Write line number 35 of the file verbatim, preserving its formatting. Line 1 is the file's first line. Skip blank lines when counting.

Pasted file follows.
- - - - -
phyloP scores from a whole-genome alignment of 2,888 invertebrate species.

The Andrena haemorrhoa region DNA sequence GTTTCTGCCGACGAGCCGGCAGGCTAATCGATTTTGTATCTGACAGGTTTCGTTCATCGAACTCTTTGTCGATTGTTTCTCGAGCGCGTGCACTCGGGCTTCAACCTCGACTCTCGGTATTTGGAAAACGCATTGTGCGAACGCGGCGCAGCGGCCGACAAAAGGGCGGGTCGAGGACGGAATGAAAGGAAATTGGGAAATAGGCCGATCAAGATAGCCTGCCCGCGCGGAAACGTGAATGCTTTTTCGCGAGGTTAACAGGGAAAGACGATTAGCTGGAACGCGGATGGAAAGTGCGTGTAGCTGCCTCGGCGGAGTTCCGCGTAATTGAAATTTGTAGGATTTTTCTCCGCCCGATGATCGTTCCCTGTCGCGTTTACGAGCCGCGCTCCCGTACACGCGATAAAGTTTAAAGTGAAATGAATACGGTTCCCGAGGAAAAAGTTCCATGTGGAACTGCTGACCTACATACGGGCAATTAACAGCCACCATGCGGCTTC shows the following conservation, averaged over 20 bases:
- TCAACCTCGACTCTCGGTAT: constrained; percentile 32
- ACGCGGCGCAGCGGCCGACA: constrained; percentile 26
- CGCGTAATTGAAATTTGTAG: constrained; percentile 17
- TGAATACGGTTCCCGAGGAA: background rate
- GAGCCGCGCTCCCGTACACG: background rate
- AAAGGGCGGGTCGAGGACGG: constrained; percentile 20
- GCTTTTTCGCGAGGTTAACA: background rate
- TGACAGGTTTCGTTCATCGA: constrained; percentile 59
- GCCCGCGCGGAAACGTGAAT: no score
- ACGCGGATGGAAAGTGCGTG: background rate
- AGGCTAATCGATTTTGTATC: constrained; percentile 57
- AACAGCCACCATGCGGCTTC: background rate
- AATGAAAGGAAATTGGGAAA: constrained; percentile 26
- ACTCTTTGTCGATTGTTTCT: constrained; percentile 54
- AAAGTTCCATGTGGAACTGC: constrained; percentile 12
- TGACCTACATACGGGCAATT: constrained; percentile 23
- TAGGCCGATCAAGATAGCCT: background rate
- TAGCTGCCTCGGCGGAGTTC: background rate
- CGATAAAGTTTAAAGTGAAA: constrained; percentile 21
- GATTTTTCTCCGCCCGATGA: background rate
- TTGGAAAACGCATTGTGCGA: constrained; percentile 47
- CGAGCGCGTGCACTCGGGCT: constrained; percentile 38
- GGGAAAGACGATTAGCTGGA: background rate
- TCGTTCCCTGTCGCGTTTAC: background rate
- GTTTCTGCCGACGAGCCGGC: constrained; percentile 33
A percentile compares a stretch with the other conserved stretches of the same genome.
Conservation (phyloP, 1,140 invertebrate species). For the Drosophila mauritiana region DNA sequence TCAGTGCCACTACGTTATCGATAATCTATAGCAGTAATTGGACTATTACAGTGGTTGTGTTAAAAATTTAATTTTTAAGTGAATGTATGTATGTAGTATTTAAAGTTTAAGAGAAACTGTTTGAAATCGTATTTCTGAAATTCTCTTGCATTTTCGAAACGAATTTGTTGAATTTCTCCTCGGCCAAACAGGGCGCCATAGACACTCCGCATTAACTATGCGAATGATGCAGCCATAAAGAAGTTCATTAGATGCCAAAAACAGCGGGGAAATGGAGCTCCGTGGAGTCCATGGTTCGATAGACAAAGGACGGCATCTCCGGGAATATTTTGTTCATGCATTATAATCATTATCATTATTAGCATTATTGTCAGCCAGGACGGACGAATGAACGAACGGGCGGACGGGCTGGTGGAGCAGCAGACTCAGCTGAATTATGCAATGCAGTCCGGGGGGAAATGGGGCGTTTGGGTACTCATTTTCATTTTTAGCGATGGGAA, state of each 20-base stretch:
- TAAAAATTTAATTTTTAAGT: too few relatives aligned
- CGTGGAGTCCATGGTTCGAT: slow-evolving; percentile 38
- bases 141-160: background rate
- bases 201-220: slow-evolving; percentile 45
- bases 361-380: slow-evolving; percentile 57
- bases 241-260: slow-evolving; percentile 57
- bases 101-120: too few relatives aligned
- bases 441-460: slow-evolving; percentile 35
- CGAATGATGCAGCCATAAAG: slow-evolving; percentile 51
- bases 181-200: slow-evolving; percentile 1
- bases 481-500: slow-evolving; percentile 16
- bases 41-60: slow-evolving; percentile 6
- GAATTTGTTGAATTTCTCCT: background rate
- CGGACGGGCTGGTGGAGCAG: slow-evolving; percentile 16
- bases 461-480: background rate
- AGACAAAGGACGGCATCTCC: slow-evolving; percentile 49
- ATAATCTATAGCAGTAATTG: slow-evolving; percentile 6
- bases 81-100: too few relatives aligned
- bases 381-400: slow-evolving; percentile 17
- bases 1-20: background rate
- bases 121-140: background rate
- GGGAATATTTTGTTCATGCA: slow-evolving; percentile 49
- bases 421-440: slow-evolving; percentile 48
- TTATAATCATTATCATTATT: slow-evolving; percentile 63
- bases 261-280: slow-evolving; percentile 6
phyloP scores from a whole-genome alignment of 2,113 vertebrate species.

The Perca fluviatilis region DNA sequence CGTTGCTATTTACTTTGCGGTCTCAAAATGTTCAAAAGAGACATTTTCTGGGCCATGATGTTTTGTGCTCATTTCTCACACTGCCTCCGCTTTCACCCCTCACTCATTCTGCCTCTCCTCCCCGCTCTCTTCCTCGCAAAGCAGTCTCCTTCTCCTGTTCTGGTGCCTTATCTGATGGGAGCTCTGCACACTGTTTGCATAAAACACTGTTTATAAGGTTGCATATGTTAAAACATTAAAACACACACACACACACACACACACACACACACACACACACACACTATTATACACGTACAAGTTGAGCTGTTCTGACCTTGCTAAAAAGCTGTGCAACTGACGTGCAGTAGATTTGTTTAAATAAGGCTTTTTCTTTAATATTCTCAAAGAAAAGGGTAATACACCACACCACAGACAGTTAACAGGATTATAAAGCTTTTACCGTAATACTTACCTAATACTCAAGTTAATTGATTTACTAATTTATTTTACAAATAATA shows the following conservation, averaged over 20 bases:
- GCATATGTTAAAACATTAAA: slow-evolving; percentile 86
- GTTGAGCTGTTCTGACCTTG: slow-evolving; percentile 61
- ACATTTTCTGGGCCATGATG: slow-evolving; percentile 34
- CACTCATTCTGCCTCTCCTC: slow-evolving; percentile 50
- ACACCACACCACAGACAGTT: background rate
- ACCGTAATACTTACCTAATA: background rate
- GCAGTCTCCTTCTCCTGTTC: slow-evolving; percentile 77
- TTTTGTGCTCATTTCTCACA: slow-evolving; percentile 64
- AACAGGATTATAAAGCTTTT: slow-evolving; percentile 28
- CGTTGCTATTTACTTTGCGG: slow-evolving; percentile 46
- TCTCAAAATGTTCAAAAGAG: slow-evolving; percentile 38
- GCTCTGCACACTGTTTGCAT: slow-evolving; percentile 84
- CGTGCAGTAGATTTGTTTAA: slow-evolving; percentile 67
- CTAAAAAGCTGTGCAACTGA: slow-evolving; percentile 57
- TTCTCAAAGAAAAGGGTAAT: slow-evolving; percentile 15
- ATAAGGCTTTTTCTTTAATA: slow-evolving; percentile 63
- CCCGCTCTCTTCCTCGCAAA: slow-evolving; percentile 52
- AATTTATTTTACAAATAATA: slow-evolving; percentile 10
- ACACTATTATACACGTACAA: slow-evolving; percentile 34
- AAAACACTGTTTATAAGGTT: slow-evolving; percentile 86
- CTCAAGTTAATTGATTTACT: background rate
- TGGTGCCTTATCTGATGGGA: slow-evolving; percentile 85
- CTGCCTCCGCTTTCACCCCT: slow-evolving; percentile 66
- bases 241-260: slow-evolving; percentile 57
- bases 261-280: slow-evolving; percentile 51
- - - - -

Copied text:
- bases 241-260: slow-evolving; percentile 57